It seems like awfully biblical stuff. In the beginning, Abraham begat Isaac; and Isaac begat Jacob; and Jacob begat Judah and his brethren; and later on gun violence begat gun violence — but actually reduced non-lethal violence, so saith sociologist and criminologist Richard B. Felson of Pennsylvania State University and colleagues at the University of Iowa and at Indiana University.
Well, maybe they didn’t say the part about Abraham and his folk.
But they did statistically analyze homicide data and International Crime Victimization Survey results. When they did, they noticed that living in a country with a high rate of gun violence like America’s actually puts one at reduced risk of unarmed assault and of assaults with weapons that aren’t lethal. In other words, spending all your time where random people everywhere are armed is good — for something. Americans in cities where lots of people are shooting each other are less likely than, say, Italians to get their purses roughly and rudely snatched from them.
Why? For starters, in Rome a criminal might assume that his victim won't be carrying a gun. He may also assume that if he runs fast he’ll get away, or at worst be tackled by a bystander. Whereas in America he might imagine that guys packing heat are "everywhere." Worse, they may all want to be heroes.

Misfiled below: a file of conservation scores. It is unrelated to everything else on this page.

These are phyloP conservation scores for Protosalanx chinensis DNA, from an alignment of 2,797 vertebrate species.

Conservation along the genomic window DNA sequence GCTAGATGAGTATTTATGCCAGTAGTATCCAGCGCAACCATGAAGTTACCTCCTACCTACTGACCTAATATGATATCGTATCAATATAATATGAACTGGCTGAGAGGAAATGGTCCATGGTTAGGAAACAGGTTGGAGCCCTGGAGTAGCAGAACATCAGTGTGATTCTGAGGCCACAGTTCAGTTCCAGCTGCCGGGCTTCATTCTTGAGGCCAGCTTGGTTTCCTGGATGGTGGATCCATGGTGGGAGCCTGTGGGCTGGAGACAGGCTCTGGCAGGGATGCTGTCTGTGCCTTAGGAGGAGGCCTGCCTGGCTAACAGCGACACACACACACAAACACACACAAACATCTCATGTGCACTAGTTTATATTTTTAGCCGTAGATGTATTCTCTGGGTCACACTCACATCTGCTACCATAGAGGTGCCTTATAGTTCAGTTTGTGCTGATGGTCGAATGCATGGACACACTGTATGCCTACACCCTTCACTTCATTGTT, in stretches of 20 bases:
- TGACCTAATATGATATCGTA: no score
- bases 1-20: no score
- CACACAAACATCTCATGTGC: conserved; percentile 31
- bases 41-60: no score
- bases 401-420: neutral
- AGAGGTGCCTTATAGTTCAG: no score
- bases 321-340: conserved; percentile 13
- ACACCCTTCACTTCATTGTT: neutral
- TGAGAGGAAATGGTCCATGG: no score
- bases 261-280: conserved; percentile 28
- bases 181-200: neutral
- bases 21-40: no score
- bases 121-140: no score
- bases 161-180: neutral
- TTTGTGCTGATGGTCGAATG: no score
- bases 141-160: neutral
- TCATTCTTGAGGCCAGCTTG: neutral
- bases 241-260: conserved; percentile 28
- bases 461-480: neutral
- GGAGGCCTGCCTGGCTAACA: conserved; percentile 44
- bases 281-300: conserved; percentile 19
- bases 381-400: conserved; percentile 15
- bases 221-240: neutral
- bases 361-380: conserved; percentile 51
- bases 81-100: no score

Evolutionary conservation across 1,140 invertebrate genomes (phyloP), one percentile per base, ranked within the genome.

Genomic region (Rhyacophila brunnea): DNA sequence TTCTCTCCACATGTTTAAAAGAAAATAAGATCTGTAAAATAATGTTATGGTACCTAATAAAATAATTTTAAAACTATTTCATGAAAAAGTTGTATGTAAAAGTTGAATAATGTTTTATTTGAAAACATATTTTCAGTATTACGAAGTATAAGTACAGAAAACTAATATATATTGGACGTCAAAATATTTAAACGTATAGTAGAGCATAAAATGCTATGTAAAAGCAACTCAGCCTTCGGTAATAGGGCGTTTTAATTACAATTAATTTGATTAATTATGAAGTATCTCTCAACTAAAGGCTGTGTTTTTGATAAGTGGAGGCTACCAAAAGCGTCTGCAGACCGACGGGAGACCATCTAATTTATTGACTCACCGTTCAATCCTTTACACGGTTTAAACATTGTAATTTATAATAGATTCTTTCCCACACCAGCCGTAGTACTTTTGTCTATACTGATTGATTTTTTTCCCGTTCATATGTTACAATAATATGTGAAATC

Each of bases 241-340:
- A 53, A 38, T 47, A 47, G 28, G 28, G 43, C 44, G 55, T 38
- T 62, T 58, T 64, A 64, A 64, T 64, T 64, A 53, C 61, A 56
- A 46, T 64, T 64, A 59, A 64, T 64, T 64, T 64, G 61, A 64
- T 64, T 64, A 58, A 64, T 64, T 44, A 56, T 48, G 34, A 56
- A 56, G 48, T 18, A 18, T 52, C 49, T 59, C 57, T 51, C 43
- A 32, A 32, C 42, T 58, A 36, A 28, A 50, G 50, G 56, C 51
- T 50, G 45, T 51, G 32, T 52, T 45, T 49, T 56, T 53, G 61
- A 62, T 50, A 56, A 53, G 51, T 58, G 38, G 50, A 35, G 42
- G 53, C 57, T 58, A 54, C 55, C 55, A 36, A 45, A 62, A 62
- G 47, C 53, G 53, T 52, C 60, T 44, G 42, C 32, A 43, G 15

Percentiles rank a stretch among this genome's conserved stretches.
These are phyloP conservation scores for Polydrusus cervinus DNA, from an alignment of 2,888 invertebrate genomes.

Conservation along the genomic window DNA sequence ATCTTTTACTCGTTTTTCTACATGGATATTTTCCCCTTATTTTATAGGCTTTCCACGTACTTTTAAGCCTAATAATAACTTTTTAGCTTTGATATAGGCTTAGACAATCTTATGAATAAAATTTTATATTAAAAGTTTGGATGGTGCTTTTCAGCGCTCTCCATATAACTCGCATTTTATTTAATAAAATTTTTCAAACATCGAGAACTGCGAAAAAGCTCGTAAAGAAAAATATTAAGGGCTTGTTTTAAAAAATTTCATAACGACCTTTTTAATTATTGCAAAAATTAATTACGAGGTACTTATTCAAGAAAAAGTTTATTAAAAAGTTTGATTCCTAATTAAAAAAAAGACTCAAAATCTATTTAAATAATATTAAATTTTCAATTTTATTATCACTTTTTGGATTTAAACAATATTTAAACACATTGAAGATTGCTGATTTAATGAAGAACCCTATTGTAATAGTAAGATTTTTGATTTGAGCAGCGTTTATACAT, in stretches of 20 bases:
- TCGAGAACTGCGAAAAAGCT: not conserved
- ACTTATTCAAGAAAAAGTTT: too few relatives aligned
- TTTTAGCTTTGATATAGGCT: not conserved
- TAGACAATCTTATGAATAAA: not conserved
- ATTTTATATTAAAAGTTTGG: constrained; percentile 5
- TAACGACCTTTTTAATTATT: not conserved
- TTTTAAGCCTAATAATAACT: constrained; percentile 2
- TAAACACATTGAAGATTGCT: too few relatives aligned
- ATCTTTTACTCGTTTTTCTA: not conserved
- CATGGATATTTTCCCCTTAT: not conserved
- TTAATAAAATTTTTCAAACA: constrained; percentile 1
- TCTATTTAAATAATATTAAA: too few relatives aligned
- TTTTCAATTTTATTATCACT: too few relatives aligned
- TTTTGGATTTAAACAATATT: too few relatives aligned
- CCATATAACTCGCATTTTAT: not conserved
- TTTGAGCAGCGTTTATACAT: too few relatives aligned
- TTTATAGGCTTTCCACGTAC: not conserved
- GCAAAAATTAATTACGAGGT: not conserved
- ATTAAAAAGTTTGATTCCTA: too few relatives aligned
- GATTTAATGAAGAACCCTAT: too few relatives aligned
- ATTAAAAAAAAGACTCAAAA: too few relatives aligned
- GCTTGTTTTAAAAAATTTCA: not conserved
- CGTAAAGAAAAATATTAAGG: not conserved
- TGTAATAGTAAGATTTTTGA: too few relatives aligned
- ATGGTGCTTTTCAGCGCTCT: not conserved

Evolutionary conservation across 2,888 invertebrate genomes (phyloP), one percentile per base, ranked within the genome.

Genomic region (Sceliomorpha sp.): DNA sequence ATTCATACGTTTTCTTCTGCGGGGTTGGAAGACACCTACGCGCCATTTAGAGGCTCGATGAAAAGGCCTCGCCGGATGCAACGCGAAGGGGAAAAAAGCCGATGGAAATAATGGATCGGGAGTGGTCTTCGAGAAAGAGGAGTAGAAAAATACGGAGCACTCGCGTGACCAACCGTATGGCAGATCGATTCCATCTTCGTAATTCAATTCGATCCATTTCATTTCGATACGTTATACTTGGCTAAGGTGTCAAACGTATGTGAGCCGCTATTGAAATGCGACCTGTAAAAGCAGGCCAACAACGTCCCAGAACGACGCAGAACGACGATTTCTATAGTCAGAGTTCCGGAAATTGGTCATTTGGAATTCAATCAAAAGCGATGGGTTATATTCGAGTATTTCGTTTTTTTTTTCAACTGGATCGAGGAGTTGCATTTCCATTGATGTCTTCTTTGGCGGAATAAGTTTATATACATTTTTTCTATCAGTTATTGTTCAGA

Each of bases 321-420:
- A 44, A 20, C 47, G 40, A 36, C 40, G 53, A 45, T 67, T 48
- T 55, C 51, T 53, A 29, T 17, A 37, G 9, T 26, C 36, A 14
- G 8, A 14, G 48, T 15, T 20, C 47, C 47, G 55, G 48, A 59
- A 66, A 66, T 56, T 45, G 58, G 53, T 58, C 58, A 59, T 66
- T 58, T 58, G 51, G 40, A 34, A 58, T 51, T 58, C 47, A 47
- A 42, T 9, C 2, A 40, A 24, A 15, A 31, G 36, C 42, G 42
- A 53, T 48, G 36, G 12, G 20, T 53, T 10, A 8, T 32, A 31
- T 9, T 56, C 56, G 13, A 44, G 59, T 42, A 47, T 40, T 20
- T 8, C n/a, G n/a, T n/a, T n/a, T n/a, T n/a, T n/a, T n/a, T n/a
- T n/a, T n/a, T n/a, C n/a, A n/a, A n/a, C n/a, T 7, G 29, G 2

And it’s true that, in Italy as a whole, petty street crime is fairly common, whereas getting your head blown off isn’t.
Unfortunately, of course, as Felson points out, with guns everywhere, Americans are far more likely than people in countries with low rates of gun violence to get their heads blown off. Perhaps, as he suggests, having guns everywhere escalates petty crimes into murders through what Felson calls the “adversary effect.”
Which is to say that criminals arm themselves in a manner equal to that of their imagined adversary. As a rule, unarmed criminals avoid violence with adversaries who are physically stronger or who have powerful allies. But when they can’t avoid violence with heavily armed adversaries, some take steps to arm up.
Now, keeping Felson’s proposed adversary effect in mind and getting back to his look at homicide statistics, it could be that when a formerly unarmed criminal arms up, what might have been intended as a simple assault becomes much more consequential.
So … to those who would say that America is safer when good guys carry guns, I would say “Safer from what?” From non-lethal assaults? Yeah, looks like it. But we're at higher risk of losing our lives.
By day Rebecca Coffey is a science journalist, contributing to Scientific American, Discover, and Vermont Public Radio. By night she is a novelist and humorist. HYSTERICAL: Anna Freud's Story (2014, She Writes Press) got rave reviews from Booklist and LAMDA Literary, and was recommended in the June 2014 issue of Oprah’s magazine.